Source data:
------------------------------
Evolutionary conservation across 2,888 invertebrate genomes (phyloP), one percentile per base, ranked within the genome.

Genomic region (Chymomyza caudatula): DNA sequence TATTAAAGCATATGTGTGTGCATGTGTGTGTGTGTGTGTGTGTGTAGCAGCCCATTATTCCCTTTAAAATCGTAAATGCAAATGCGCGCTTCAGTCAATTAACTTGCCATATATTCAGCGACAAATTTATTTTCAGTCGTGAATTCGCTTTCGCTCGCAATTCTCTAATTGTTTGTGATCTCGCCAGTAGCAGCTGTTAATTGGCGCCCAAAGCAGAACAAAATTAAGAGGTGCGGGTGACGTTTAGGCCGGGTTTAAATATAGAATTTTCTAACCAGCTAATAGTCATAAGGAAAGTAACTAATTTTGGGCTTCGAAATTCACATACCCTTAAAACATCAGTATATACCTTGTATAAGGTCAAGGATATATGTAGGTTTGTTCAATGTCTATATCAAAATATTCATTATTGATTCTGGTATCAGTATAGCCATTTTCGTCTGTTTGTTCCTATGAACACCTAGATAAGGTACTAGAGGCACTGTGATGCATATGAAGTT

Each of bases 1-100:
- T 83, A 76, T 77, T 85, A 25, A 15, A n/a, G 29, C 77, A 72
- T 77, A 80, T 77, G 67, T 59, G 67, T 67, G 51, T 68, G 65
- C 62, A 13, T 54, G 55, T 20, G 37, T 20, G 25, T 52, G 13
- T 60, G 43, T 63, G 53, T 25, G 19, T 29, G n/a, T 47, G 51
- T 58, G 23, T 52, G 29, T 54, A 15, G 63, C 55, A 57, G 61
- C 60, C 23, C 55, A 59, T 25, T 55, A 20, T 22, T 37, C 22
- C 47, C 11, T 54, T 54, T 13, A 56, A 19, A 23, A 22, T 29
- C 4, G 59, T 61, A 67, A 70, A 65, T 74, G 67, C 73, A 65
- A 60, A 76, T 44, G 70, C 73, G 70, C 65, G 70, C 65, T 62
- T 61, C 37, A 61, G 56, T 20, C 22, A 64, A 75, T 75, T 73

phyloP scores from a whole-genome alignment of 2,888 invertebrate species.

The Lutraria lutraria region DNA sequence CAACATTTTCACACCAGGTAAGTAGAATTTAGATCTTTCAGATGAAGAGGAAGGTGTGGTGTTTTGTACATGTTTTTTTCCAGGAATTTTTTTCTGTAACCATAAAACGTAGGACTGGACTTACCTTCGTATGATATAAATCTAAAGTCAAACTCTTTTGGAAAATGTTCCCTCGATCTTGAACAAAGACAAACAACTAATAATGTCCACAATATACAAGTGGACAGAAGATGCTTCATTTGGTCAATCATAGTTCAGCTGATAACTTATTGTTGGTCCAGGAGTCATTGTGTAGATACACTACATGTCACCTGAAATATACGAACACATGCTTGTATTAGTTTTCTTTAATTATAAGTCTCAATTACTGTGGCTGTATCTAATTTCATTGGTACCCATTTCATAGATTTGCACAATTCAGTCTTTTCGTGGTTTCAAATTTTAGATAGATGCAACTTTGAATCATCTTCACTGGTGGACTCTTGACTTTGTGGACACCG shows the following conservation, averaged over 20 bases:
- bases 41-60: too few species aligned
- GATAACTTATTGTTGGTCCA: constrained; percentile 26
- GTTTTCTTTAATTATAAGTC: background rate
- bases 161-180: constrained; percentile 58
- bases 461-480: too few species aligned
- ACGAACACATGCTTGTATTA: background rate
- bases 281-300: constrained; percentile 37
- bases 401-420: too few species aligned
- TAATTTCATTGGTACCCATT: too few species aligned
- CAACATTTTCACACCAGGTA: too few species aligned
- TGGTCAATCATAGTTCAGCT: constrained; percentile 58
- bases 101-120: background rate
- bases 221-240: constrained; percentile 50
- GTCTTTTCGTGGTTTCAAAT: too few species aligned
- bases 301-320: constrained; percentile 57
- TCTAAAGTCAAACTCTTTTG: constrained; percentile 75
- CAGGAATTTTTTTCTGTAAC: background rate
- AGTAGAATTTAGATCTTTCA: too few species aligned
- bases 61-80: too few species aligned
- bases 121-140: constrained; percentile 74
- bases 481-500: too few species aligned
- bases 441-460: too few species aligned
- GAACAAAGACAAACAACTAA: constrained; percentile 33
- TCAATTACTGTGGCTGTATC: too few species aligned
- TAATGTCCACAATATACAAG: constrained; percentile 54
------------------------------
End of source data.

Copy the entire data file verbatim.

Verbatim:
Evolutionary conservation across 2,888 invertebrate genomes (phyloP), one percentile per base, ranked within the genome.

Genomic region (Chymomyza caudatula): DNA sequence TATTAAAGCATATGTGTGTGCATGTGTGTGTGTGTGTGTGTGTGTAGCAGCCCATTATTCCCTTTAAAATCGTAAATGCAAATGCGCGCTTCAGTCAATTAACTTGCCATATATTCAGCGACAAATTTATTTTCAGTCGTGAATTCGCTTTCGCTCGCAATTCTCTAATTGTTTGTGATCTCGCCAGTAGCAGCTGTTAATTGGCGCCCAAAGCAGAACAAAATTAAGAGGTGCGGGTGACGTTTAGGCCGGGTTTAAATATAGAATTTTCTAACCAGCTAATAGTCATAAGGAAAGTAACTAATTTTGGGCTTCGAAATTCACATACCCTTAAAACATCAGTATATACCTTGTATAAGGTCAAGGATATATGTAGGTTTGTTCAATGTCTATATCAAAATATTCATTATTGATTCTGGTATCAGTATAGCCATTTTCGTCTGTTTGTTCCTATGAACACCTAGATAAGGTACTAGAGGCACTGTGATGCATATGAAGTT

Each of bases 1-100:
- T 83, A 76, T 77, T 85, A 25, A 15, A n/a, G 29, C 77, A 72
- T 77, A 80, T 77, G 67, T 59, G 67, T 67, G 51, T 68, G 65
- C 62, A 13, T 54, G 55, T 20, G 37, T 20, G 25, T 52, G 13
- T 60, G 43, T 63, G 53, T 25, G 19, T 29, G n/a, T 47, G 51
- T 58, G 23, T 52, G 29, T 54, A 15, G 63, C 55, A 57, G 61
- C 60, C 23, C 55, A 59, T 25, T 55, A 20, T 22, T 37, C 22
- C 47, C 11, T 54, T 54, T 13, A 56, A 19, A 23, A 22, T 29
- C 4, G 59, T 61, A 67, A 70, A 65, T 74, G 67, C 73, A 65
- A 60, A 76, T 44, G 70, C 73, G 70, C 65, G 70, C 65, T 62
- T 61, C 37, A 61, G 56, T 20, C 22, A 64, A 75, T 75, T 73

phyloP scores from a whole-genome alignment of 2,888 invertebrate species.

The Lutraria lutraria region DNA sequence CAACATTTTCACACCAGGTAAGTAGAATTTAGATCTTTCAGATGAAGAGGAAGGTGTGGTGTTTTGTACATGTTTTTTTCCAGGAATTTTTTTCTGTAACCATAAAACGTAGGACTGGACTTACCTTCGTATGATATAAATCTAAAGTCAAACTCTTTTGGAAAATGTTCCCTCGATCTTGAACAAAGACAAACAACTAATAATGTCCACAATATACAAGTGGACAGAAGATGCTTCATTTGGTCAATCATAGTTCAGCTGATAACTTATTGTTGGTCCAGGAGTCATTGTGTAGATACACTACATGTCACCTGAAATATACGAACACATGCTTGTATTAGTTTTCTTTAATTATAAGTCTCAATTACTGTGGCTGTATCTAATTTCATTGGTACCCATTTCATAGATTTGCACAATTCAGTCTTTTCGTGGTTTCAAATTTTAGATAGATGCAACTTTGAATCATCTTCACTGGTGGACTCTTGACTTTGTGGACACCG shows the following conservation, averaged over 20 bases:
- bases 41-60: too few species aligned
- GATAACTTATTGTTGGTCCA: constrained; percentile 26
- GTTTTCTTTAATTATAAGTC: background rate
- bases 161-180: constrained; percentile 58
- bases 461-480: too few species aligned
- ACGAACACATGCTTGTATTA: background rate
- bases 281-300: constrained; percentile 37
- bases 401-420: too few species aligned
- TAATTTCATTGGTACCCATT: too few species aligned
- CAACATTTTCACACCAGGTA: too few species aligned
- TGGTCAATCATAGTTCAGCT: constrained; percentile 58
- bases 101-120: background rate
- bases 221-240: constrained; percentile 50
- GTCTTTTCGTGGTTTCAAAT: too few species aligned
- bases 301-320: constrained; percentile 57
- TCTAAAGTCAAACTCTTTTG: constrained; percentile 75
- CAGGAATTTTTTTCTGTAAC: background rate
- AGTAGAATTTAGATCTTTCA: too few species aligned
- bases 61-80: too few species aligned
- bases 121-140: constrained; percentile 74
- bases 481-500: too few species aligned
- bases 441-460: too few species aligned
- GAACAAAGACAAACAACTAA: constrained; percentile 33
- TCAATTACTGTGGCTGTATC: too few species aligned
- TAATGTCCACAATATACAAG: constrained; percentile 54